What happened in Washington, D.C., on January 6 was newsworthy, but it certainly wasn’t new. Violent attacks by mobs of white Americans carrying weapons are not as infrequent as so many of us like to pretend. This was history repeating itself. I in no way wish to diminish the significance of these events. Instead, I think the fact that they continue to happen makes it even more important that we talk about them. Remaining silent and covering up the dark parts of American history has not been effective in creating “a more perfect Union,” it is just making that dark history more likely to repeat itself.
Books like Unspeakable: The Tulsa Race Massacre, written by Carole Boston Weatherford and illustrated by Floyd Cooper, are one way to start a conversation about injustice. I was so grateful to Netgalley and Lerner Publishing Group for giving me the opportunity to review this book prior to its publication on February 2. The cover of this book is haunting. It shows two parents fleeing from destruction, grasping their children as they run. The mother, whose eyes are closed as she presses her youngest child’s face against her chest, looks to be praying. The father is holding on to everyone as he looks for safety. And the little girls look out at the reader; the oldest looks frightened, but the youngest is looking at us as if to say, “Open your eyes and do something.”
I do not recall learning about the Tulsa Race Massacre in any of my classes throughout school. I don’t think I heard or saw Black Wall Street mentioned until I started this blog a few years ago. I wish that had been different, especially so I could have taught about them in my own classroom as an educator. The success of Black entrepreneurs and the Black community of Tulsa, Oklahoma, in the early twentieth century, is something that all Americans need to learn about. We so often talk about the struggles African Americans face, but we must talk about their triumphs as well, especially when we consider how hard they worked to make these achievements possible.
Unspeakable does an excellent job of introducing readers to the Greenwood community. I find it incredible how much history Weatherford includes in the short amount of text in this picture book. She introduces us to historical figures, Black newspapers, and Jim Crow laws, while Cooper’s illustrations tell a story of pride and joy that comes from family, community, and hard-earned success.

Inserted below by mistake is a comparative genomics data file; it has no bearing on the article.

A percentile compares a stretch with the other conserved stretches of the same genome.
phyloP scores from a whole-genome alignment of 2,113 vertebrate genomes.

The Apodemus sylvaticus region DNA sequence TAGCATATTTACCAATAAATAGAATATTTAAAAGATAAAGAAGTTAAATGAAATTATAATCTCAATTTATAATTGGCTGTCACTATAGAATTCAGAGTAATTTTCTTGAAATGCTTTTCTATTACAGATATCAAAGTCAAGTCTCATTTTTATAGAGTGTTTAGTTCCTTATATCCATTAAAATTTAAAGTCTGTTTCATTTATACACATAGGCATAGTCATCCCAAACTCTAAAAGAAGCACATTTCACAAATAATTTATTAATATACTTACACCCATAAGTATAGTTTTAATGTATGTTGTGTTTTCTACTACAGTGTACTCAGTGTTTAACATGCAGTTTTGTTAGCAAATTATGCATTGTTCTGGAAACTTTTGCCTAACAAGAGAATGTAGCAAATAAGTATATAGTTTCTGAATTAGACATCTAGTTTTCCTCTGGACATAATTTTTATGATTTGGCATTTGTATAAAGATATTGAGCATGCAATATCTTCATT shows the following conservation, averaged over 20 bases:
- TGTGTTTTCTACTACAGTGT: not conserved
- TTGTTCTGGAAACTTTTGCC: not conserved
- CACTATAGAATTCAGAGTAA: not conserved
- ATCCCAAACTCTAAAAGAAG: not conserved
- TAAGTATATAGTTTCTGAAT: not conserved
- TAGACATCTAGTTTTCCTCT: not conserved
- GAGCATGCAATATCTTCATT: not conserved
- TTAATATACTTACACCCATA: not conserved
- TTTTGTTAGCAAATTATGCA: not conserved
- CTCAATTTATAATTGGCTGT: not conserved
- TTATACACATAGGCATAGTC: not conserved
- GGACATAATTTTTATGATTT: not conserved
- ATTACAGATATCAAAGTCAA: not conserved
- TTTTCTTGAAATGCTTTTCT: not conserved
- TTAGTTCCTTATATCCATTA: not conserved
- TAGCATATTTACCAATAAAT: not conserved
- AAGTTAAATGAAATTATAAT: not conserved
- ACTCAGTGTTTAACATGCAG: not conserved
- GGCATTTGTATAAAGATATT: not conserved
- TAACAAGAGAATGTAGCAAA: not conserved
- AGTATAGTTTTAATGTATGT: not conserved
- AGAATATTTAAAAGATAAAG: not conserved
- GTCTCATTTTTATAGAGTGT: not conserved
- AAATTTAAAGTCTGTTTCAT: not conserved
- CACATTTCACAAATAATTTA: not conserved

On a page with white writing on a black background, things start to change. The white community of Tulsa was not happy with the success of the people of Greenwood. When Dick Rowland, an African American teenager shining shoes, stepped on the foot of a white female elevator operator, he was arrested for assault. Fearing that he would be lynched, members of the Greenwood community rushed to guard him. They faced a mob of thousands. The mob was unable to reach Mr. Rowland and spread rumors that the Black community would soon attack.
The reaction was swift and deadly. Unspeakable tells the story of the Tulsa Race Massacre, yes, but it also tells the story of so much of American history. When lies are told about what “other” people might be doing or trying to do, bad things happen. In Tulsa, hundreds of people were killed and thousands left homeless over a sixteen hour period of time, because of a lie and because of a culture of white supremacist beliefs. This event was not discussed or taught in schools in Oklahoma for close to 80 years.
Weatherford and Cooper have created something extraordinary with Unspeakable. I hope that it encourages children, families, and teachers to have open and honest conversations about so many of the historical truths that have gone unspoken.
Justice 13: I know that words, behaviors, rules and laws that treat people unfairly based on their group identities cause real harm.
Justice 14: I know that life is easier for some people and harder for others based on who they are and where they were born.